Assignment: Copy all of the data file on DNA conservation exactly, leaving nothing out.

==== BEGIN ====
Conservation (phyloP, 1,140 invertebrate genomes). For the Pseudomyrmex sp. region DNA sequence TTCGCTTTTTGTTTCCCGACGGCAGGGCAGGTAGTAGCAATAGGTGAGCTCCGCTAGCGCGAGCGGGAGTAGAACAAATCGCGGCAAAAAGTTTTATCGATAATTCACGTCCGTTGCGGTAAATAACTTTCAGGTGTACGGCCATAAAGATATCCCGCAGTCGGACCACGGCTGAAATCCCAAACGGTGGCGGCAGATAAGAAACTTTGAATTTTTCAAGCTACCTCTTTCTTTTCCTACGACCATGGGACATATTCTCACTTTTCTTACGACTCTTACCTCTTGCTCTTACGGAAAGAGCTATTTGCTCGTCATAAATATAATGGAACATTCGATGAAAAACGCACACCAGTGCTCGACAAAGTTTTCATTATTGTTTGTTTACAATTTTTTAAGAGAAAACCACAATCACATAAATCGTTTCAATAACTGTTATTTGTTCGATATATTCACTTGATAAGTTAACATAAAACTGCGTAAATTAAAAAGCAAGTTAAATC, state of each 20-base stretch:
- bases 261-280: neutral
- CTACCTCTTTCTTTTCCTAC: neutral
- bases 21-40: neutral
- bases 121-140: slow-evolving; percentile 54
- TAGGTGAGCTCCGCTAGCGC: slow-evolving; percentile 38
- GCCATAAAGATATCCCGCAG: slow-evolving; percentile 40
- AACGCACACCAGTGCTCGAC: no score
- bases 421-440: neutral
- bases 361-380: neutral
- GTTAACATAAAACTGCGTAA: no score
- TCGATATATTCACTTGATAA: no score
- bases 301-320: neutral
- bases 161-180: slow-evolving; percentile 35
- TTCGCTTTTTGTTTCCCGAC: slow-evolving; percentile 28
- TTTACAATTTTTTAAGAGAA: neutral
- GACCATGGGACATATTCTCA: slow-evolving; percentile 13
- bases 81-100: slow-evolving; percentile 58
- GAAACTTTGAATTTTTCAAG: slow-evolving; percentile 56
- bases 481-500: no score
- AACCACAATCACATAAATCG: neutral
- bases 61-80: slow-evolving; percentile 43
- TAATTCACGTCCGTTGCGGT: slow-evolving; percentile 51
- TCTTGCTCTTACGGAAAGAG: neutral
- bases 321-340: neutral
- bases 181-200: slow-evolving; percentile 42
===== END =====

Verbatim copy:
Conservation (phyloP, 1,140 invertebrate genomes). For the Pseudomyrmex sp. region DNA sequence TTCGCTTTTTGTTTCCCGACGGCAGGGCAGGTAGTAGCAATAGGTGAGCTCCGCTAGCGCGAGCGGGAGTAGAACAAATCGCGGCAAAAAGTTTTATCGATAATTCACGTCCGTTGCGGTAAATAACTTTCAGGTGTACGGCCATAAAGATATCCCGCAGTCGGACCACGGCTGAAATCCCAAACGGTGGCGGCAGATAAGAAACTTTGAATTTTTCAAGCTACCTCTTTCTTTTCCTACGACCATGGGACATATTCTCACTTTTCTTACGACTCTTACCTCTTGCTCTTACGGAAAGAGCTATTTGCTCGTCATAAATATAATGGAACATTCGATGAAAAACGCACACCAGTGCTCGACAAAGTTTTCATTATTGTTTGTTTACAATTTTTTAAGAGAAAACCACAATCACATAAATCGTTTCAATAACTGTTATTTGTTCGATATATTCACTTGATAAGTTAACATAAAACTGCGTAAATTAAAAAGCAAGTTAAATC, state of each 20-base stretch:
- bases 261-280: neutral
- CTACCTCTTTCTTTTCCTAC: neutral
- bases 21-40: neutral
- bases 121-140: slow-evolving; percentile 54
- TAGGTGAGCTCCGCTAGCGC: slow-evolving; percentile 38
- GCCATAAAGATATCCCGCAG: slow-evolving; percentile 40
- AACGCACACCAGTGCTCGAC: no score
- bases 421-440: neutral
- bases 361-380: neutral
- GTTAACATAAAACTGCGTAA: no score
- TCGATATATTCACTTGATAA: no score
- bases 301-320: neutral
- bases 161-180: slow-evolving; percentile 35
- TTCGCTTTTTGTTTCCCGAC: slow-evolving; percentile 28
- TTTACAATTTTTTAAGAGAA: neutral
- GACCATGGGACATATTCTCA: slow-evolving; percentile 13
- bases 81-100: slow-evolving; percentile 58
- GAAACTTTGAATTTTTCAAG: slow-evolving; percentile 56
- bases 481-500: no score
- AACCACAATCACATAAATCG: neutral
- bases 61-80: slow-evolving; percentile 43
- TAATTCACGTCCGTTGCGGT: slow-evolving; percentile 51
- TCTTGCTCTTACGGAAAGAG: neutral
- bases 321-340: neutral
- bases 181-200: slow-evolving; percentile 42